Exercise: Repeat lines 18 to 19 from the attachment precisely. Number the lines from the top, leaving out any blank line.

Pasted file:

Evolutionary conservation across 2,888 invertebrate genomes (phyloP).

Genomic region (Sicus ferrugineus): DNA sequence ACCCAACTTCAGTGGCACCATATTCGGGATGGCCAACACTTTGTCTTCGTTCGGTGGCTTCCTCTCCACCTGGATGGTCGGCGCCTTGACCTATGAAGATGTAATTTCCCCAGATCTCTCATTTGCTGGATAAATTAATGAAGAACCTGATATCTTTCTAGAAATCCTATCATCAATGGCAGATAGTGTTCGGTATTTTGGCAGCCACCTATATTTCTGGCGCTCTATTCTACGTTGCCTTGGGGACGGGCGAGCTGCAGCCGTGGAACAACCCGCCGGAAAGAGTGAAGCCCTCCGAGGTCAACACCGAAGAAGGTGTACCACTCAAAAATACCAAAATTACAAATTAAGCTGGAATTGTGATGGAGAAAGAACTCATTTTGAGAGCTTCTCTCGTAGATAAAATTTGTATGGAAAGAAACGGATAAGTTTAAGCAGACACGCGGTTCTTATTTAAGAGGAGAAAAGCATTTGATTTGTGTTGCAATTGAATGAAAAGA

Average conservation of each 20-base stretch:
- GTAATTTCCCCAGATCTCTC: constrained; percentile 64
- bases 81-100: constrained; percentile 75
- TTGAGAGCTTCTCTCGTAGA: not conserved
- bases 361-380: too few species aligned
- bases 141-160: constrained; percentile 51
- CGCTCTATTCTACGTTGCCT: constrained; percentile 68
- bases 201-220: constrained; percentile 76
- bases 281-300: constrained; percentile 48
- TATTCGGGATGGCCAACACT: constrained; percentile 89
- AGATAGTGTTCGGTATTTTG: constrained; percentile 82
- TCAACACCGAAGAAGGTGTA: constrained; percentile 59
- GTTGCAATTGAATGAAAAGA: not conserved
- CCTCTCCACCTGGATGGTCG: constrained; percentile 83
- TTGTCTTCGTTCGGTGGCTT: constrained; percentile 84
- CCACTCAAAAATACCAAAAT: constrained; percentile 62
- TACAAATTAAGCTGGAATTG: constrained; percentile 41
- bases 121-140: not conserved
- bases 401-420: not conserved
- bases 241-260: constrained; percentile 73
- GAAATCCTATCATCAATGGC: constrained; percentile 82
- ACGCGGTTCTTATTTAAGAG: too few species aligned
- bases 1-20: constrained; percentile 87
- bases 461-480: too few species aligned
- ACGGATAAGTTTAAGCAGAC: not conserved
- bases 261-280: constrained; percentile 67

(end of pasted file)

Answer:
- CCACTCAAAAATACCAAAAT: constrained; percentile 62
- TACAAATTAAGCTGGAATTG: constrained; percentile 41